Most  people  that  actively  seek  out Luciano  know  him  from  his  Facebook page, which  he  hasn’t  been  able  to  access since  his  tablet  broke  a  few  months  ago. However, thanks to his visitors, he’s found that  he  doesn’t  actually  need  to  anymore. In almost every picture with a smiling tourist, he  holds  up a sign with the web address to his Facebook page. Visitors frequently post pictures  they  take  with  him  on  his  page, thereby  keeping  it  updated.

He  also  keeps a poster with him that has all the best wishes  from  the  people  he’s  met.  They’re welcome  to  add  “free hugs”  in  their  own language to the poster if it isn’t already there, although  this  doesn’t  happen  often, considering  he  has “free hugs” written in over 20 different languages at this point. Oftentimes, people ask Luciano if they can buy his Free Hugs T-shirt, but he’s made them only for himself. They cost about 300 baht each to make and he’s considered investing some money in them and starting a business, but the idea of monetising free hugs makes him uncomfortable. He’d rather keep it, well, free.

The Perks of Free Hugs 

Luciano is a small man with a wiry body and his accident has made it difficult for him to walk and move his arms, so the physical demand of free hugs can take its toll on him. “I walk out of my dormitory and immediately there are four or five people I need to hug,” he says. “In the evening time I’m tired, sure, but I enjoy it.”  And indeed, while it may sound to some like a bunch of hippy dippy silliness, studies show that hugging actually has a calculable effect on the body, causing the release of  the  hormone  oxytocin which makes us  feel  warm  and  safe.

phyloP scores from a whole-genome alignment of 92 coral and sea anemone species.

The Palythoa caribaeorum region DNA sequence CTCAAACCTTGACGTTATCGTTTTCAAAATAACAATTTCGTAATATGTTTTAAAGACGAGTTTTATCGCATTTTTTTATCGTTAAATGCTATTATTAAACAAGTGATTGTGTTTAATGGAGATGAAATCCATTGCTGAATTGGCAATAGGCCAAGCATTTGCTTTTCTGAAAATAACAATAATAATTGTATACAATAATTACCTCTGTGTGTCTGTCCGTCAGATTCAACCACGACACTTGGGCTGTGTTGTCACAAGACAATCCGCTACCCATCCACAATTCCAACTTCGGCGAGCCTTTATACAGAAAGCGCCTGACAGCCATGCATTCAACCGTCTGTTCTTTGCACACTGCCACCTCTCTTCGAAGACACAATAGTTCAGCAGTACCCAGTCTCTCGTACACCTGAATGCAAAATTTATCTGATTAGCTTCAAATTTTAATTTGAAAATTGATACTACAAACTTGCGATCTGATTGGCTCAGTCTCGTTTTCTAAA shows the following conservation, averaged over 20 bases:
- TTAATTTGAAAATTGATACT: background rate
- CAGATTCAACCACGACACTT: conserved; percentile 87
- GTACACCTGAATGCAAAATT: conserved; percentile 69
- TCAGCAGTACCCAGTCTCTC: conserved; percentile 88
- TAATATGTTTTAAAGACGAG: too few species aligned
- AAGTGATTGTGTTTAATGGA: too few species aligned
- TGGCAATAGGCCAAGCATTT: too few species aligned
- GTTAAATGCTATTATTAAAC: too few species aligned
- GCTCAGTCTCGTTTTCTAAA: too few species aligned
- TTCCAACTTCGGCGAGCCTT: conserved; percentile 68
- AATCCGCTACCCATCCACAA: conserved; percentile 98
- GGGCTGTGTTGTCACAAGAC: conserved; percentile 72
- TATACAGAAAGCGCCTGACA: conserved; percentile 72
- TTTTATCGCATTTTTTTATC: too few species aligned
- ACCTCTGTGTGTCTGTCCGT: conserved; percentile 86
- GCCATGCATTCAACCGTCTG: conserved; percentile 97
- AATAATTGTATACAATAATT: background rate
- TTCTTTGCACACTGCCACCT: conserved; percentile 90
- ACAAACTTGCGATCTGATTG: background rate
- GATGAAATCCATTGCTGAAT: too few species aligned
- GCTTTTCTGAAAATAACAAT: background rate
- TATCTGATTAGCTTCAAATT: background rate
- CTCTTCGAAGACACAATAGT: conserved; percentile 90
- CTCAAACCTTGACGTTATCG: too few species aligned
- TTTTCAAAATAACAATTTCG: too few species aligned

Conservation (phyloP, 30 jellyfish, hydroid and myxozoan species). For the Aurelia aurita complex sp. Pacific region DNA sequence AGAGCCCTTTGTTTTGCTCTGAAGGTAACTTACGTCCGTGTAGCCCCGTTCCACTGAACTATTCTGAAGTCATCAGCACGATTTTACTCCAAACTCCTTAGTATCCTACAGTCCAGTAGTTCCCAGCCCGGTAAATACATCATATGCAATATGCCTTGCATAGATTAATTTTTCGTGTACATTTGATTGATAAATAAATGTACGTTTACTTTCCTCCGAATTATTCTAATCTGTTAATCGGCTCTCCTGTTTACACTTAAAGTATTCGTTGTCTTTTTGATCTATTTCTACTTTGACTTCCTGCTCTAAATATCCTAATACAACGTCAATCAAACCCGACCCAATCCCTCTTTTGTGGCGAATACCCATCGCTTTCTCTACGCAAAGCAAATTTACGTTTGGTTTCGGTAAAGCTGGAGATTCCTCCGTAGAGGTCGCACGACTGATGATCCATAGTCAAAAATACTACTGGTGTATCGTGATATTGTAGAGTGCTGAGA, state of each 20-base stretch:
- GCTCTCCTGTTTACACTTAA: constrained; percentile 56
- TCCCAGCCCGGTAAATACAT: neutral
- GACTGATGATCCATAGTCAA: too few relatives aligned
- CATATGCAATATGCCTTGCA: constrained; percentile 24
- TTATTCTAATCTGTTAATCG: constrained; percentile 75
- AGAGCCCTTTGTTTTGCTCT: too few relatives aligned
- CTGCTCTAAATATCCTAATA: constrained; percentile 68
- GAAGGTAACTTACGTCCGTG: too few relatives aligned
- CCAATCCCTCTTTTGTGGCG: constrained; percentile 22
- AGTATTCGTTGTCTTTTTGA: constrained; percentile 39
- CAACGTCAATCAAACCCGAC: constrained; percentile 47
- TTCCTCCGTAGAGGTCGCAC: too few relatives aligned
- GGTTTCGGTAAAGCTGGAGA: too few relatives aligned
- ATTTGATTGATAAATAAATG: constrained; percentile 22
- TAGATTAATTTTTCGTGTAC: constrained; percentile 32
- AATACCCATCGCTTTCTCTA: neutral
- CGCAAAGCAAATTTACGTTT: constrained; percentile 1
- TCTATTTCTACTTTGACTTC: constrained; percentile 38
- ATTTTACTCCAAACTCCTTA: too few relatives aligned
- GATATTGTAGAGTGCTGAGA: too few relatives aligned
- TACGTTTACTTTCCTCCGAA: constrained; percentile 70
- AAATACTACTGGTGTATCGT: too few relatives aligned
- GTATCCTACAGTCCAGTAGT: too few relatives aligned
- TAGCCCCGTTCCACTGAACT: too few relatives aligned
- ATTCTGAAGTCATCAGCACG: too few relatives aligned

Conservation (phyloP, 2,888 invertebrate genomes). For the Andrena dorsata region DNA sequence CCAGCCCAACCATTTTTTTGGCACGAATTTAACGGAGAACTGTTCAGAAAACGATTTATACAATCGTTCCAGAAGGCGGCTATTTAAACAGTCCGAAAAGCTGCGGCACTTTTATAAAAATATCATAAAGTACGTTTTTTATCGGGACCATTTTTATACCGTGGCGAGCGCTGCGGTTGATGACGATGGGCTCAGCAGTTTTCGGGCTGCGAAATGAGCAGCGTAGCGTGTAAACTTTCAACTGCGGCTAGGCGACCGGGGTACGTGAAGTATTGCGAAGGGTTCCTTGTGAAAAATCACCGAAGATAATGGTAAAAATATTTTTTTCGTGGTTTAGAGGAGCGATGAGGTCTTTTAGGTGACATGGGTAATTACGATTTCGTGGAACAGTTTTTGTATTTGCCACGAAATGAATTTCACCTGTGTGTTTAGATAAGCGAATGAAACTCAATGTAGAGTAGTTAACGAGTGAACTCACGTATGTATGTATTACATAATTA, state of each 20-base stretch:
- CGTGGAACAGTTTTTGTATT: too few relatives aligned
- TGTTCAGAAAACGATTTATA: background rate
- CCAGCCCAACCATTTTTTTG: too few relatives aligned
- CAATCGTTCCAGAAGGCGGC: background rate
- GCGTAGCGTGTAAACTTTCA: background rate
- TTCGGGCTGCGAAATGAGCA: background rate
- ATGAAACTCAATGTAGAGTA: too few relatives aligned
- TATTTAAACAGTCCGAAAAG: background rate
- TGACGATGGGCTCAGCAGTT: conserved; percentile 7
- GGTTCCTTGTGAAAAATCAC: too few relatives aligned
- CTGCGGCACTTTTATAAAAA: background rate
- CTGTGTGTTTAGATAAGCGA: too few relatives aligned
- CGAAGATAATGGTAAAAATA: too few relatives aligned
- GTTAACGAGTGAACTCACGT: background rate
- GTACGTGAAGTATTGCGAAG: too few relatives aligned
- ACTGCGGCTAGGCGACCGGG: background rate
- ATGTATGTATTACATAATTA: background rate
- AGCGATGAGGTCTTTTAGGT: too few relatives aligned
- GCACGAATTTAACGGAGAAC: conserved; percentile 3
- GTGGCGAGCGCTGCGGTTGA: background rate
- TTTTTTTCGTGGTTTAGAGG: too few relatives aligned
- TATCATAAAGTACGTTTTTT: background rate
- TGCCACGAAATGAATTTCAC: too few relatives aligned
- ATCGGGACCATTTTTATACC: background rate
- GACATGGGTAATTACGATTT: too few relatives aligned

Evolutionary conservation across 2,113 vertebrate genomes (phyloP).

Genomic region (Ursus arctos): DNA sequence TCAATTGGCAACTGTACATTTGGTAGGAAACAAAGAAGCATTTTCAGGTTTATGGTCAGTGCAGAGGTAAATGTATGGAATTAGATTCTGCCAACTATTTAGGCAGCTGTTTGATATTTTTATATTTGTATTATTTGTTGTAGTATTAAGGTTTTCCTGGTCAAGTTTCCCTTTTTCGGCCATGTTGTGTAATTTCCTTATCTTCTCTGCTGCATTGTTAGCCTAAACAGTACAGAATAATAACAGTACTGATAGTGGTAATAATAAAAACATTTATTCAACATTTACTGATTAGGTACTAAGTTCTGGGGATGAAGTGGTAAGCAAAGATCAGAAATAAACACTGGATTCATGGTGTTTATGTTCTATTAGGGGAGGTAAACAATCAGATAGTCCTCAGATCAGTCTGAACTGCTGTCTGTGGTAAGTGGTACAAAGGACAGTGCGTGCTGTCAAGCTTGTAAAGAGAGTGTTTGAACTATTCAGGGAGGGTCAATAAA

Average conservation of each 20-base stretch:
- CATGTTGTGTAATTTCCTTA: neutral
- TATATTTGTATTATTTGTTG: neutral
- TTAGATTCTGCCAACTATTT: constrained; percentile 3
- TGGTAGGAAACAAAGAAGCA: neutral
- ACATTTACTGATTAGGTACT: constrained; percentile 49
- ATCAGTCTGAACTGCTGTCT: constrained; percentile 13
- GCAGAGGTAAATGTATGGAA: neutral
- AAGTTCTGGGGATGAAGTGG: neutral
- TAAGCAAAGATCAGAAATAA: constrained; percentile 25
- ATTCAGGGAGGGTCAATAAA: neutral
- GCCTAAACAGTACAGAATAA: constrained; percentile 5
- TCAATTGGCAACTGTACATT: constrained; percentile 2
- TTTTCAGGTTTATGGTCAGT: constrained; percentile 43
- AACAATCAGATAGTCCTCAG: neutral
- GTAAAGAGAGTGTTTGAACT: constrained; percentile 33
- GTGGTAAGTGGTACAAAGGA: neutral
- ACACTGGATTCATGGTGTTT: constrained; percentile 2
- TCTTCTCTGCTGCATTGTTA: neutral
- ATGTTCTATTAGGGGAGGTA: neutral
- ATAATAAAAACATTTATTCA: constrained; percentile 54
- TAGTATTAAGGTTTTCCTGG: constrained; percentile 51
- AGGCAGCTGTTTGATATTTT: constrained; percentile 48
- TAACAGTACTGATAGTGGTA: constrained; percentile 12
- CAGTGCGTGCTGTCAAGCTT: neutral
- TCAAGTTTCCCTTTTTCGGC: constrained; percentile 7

It can have  healing  components to it as well and is a powerful hormone for connecting with people. One  time, Luciano was  filmed  for a short  documentary  about  his life  by  a  Chinese  filmmaker. They spent the entire  day  on  the square capturing hugs on camera. He  swears  he  hugged  at least  200  people  that  day  from dawn to dusk. “Sometimes, 16 hours  I’m  out  here  to hug people  from  9 am to 1 a m. It starts  to  be  like  a  job, but I would  never  call  it a  job. I enjoy it too much,” he says with a smile.

While  I’m  chatting   with Luciano at Tha Pae Gate, an Australian  man  joins  us. Luciano  introduces him to me. “This  man, I  met  two  weeks ago,” he says. “Every day I meet  him  and  we  have  coffee  or something.” Luciano  has  made  many friends  through  his  free hugs campaign, some of whom come  back  to Chiang Mai with gifts. “There’s  a  Japanese guy that’s massaged my hands with oil, another girl brought me cheese  and  crackers  from Italy,” he recalls. While   he  used   to   get acupuncture   treatment   on  a daily  basis,  he  cannot  afford it on his own anymore. He gets about  10,000  baht  per  month from  his  pension  in  Italy. Sometimes, people will give him money  which  he  uses  for treatment when he can.

Why He Does It

I ask Luciano if people ever object to free hugs and he says yes, telling me about instance involving an older Italian woman that was against the idea…at first. “She goes, ‘No, no, no I don’t want that.’ I told her, ‘Come on, come on!’ We started to hug and the next day she sent me a picture of our hug. For many days, she came back for free hugs.” Since he’s been doing it so long, Luciano can tell a good hug from a bad hug. “There are many different kinds,” he tells me. Sometimes, he gets the awkward  huggers with little ex perience   or  the  nervous  types  that  aren’t  sure  whether  hugging  an  old  man in Chiang Mai  is  okay  or  not. Their hugs are tense and rigid.

Other times, it’s the complete  opposite:  the  travellers  that  are simply excited  to  be  there  swoop  in  for  a  hug  before  Luciano  can  even  put  his sign down. These are easily his favourite. “One day, I was here and a big man with a beard pointed at me, took off his jacket, took off his shirt, and under that shirt was another shirt that said ‘Free Hugs.’ He gave me one beautiful hug. I get hugs that I never got from my family or my son.” Luciano won’t be leaving Tha Pae Gate anytime soon. For the first time in his life, he has found something that truly feels right. “Every day I do free hugs,” he says with a slow smile. “I have this very nice thing. It changed my life.”

This Christmas, the 25th of December, Luciano will host a very special Free Hug Holiday Gathering at Tha Pae Gate. All are welcome. www.facebook.com/luciano.pozzi.940